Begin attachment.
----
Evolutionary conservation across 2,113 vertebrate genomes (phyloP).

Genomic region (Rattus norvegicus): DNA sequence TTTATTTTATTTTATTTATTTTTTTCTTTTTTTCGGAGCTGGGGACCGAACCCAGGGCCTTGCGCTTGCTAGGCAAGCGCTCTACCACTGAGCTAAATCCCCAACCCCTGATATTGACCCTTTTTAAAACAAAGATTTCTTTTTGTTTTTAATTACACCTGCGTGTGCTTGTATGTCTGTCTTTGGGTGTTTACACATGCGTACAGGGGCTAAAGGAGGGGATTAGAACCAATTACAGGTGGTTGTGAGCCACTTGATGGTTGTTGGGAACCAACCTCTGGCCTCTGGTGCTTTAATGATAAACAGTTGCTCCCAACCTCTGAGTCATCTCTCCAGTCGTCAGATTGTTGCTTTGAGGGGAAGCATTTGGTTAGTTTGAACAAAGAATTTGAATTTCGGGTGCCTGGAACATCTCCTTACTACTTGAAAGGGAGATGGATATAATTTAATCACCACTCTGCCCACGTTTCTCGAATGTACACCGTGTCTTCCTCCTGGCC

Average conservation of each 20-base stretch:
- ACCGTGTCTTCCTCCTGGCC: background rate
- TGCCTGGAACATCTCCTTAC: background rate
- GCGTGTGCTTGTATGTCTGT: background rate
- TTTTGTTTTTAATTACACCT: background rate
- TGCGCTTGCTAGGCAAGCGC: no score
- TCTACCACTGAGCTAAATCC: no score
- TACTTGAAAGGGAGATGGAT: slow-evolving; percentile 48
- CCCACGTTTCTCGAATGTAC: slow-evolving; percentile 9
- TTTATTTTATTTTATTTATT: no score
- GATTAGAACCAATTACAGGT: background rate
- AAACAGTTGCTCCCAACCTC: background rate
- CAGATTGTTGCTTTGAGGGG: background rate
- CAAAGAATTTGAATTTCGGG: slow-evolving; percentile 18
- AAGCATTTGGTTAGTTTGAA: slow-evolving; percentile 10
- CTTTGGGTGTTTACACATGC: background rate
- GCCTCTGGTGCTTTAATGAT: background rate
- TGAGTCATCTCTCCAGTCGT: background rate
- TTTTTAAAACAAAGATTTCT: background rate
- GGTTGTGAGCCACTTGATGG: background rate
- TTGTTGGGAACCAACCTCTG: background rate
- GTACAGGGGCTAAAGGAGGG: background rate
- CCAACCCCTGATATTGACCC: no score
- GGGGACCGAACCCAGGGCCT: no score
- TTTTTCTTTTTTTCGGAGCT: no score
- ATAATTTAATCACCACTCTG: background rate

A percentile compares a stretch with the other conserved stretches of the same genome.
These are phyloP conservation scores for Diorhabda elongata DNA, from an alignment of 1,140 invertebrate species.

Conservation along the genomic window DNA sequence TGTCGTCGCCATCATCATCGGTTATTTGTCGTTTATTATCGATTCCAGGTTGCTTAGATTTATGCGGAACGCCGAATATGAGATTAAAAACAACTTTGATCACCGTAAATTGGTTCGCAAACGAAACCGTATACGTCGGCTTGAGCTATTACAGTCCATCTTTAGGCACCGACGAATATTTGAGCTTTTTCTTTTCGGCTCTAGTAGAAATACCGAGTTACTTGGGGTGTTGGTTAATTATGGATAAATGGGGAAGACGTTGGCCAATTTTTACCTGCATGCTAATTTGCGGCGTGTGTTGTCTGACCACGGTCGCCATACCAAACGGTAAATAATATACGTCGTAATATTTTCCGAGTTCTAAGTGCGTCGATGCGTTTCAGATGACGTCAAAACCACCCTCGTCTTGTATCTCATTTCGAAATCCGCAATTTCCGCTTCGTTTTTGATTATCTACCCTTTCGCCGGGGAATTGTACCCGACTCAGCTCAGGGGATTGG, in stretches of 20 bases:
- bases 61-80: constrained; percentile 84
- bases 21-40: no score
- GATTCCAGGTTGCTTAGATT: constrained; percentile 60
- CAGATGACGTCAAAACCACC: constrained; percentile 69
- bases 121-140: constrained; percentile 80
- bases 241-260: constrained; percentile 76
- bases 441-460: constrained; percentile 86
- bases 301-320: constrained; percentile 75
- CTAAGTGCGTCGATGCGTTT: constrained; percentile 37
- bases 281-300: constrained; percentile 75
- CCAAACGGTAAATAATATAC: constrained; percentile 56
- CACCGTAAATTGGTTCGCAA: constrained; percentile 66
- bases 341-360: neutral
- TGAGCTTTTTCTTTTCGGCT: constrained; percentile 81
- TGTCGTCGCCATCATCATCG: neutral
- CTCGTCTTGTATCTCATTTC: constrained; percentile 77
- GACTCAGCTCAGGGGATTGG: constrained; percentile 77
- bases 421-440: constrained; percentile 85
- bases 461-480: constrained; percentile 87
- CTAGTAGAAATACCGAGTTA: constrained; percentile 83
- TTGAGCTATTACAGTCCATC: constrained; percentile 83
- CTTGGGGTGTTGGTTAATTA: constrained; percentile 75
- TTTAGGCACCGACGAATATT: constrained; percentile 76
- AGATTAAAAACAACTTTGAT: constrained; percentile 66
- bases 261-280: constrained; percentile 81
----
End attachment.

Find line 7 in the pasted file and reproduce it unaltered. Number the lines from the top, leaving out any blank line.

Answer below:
- TTTTGTTTTTAATTACACCT: background rate